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Amazing Facts

7 amazing facts about energy efficiency

By the end of 2008 energy efficiency
had slashed United States energy
consumption (as measured per dollar of economic output) to half of
what it was in 1970, from 18,000 Btus to about 8,900 Btus; in one
year alone such investments are estimated to have generated
approximately 1.7 quads of energy savings.


U.S. energy consumption could be cut by 11% by
2020 through simple building efficiency measures
such as more efficient lighting, water heating, and appliances;
government analyses have found that achieving 50% energy savings
is possible for medium-sized retail buildings, which account for
18% of U.S. energy use.


Sales of Energy Star-qualified compact
fluorescent lights
(CFLs) nearly doubled last year; in
2007, 290 million CFLs (which use approximately 75% less energy)
were sold and now account for more than 20% of the U.S. light bulb
market; furthermore, LEDs now coming into the market use five
times less power than CFLs.


Energy efficiency improvements in the U.S.
electric power sector
could reduce the need for new
electric generation by an additional 7 to 11 percent more than
currently projected over the next two decades if key market,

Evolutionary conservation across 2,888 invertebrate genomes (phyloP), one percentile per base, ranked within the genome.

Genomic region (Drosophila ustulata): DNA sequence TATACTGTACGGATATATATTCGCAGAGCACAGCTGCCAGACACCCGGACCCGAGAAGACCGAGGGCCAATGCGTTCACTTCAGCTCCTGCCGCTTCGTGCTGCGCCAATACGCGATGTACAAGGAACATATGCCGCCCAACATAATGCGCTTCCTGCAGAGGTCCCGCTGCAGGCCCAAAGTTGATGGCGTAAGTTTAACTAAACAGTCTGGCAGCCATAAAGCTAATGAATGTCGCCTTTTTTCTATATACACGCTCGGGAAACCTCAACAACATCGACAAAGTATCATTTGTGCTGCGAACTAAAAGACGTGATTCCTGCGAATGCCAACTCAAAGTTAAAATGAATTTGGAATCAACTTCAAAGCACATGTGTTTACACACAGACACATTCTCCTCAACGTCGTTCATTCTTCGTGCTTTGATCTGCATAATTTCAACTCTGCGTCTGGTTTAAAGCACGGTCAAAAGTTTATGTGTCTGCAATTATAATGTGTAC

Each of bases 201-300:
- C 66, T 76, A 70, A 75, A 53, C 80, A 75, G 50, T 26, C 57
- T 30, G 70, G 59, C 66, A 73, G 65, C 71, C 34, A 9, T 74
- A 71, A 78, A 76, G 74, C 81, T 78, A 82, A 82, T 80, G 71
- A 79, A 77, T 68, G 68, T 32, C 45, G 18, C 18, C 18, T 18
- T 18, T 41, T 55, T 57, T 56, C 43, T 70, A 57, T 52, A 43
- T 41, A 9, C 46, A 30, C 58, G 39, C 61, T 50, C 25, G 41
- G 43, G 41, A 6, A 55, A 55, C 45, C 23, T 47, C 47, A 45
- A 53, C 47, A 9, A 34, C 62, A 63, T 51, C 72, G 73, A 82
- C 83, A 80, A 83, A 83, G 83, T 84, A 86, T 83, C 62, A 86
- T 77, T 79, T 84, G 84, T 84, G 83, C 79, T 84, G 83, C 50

regulatory, and consumer barriers can be addressed; already the
ratio of advanced meters to all installed meters has reached 4.7%
- a significant jump from the less than 1% in 2006.


Americans are now using public transit at
record levels
but if they used it at the same rate as
Europeans – for roughly 10% of their daily travel needs – the U.S.
could reduce its dependence on imported oil by more than 40%,
nearly equal to the 550 million barrels of crude oil imported from
Saudi Arabia each year.


Registrations of new hybrid vehicles
rose 38% to 350,289 in 2007 and should double to 5.3% of car sales
by 2012; if the U.S. switched to hybrid and plug-in electric
vehicles, it could halve its gasoline use by 2035.


Fuel cell and hydrogen technologies
continue to make inroads in the transportation and building
sectors; global sales of fuel cells rose 10% last year while nine
million tons of hydrogen are now being consumed annually in the
U.S.; General Motors plans to have 1,000 hydrogen fuel cell
vehicles on the road in California by 2014.

Related Tags: Energy  Power  
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